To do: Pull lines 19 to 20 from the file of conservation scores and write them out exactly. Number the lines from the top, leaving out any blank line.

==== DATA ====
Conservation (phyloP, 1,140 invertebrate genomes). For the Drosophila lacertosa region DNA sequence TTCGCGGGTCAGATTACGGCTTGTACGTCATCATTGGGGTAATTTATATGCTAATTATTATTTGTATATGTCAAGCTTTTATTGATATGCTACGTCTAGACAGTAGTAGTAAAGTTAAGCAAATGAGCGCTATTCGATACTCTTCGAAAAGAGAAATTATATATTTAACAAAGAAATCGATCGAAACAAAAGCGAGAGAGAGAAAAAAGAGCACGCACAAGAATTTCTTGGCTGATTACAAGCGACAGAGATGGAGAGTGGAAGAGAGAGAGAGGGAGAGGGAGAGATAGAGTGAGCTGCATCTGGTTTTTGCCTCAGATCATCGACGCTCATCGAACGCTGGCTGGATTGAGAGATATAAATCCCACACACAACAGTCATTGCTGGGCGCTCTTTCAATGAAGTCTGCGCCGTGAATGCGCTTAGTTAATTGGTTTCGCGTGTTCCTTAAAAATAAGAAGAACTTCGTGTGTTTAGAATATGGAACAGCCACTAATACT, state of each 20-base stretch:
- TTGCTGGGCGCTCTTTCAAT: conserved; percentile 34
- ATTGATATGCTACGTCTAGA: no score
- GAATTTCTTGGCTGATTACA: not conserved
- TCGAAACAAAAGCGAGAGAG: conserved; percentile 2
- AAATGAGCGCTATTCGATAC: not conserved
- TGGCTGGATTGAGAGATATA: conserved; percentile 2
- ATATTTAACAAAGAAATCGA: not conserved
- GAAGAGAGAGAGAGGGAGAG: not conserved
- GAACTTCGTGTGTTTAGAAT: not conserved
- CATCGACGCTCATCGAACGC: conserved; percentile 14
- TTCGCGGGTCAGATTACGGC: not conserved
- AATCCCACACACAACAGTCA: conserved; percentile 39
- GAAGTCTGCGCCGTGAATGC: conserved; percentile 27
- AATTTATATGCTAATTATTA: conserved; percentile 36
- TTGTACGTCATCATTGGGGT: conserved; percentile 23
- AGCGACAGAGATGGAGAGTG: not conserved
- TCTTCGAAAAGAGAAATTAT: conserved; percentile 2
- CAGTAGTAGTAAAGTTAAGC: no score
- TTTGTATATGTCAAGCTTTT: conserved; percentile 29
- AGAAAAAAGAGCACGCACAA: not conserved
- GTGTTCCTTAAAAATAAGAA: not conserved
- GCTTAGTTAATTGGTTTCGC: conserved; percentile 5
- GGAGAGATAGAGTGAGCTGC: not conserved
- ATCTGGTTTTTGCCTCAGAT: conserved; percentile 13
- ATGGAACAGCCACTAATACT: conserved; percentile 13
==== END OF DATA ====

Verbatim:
- CAGTAGTAGTAAAGTTAAGC: no score
- TTTGTATATGTCAAGCTTTT: conserved; percentile 29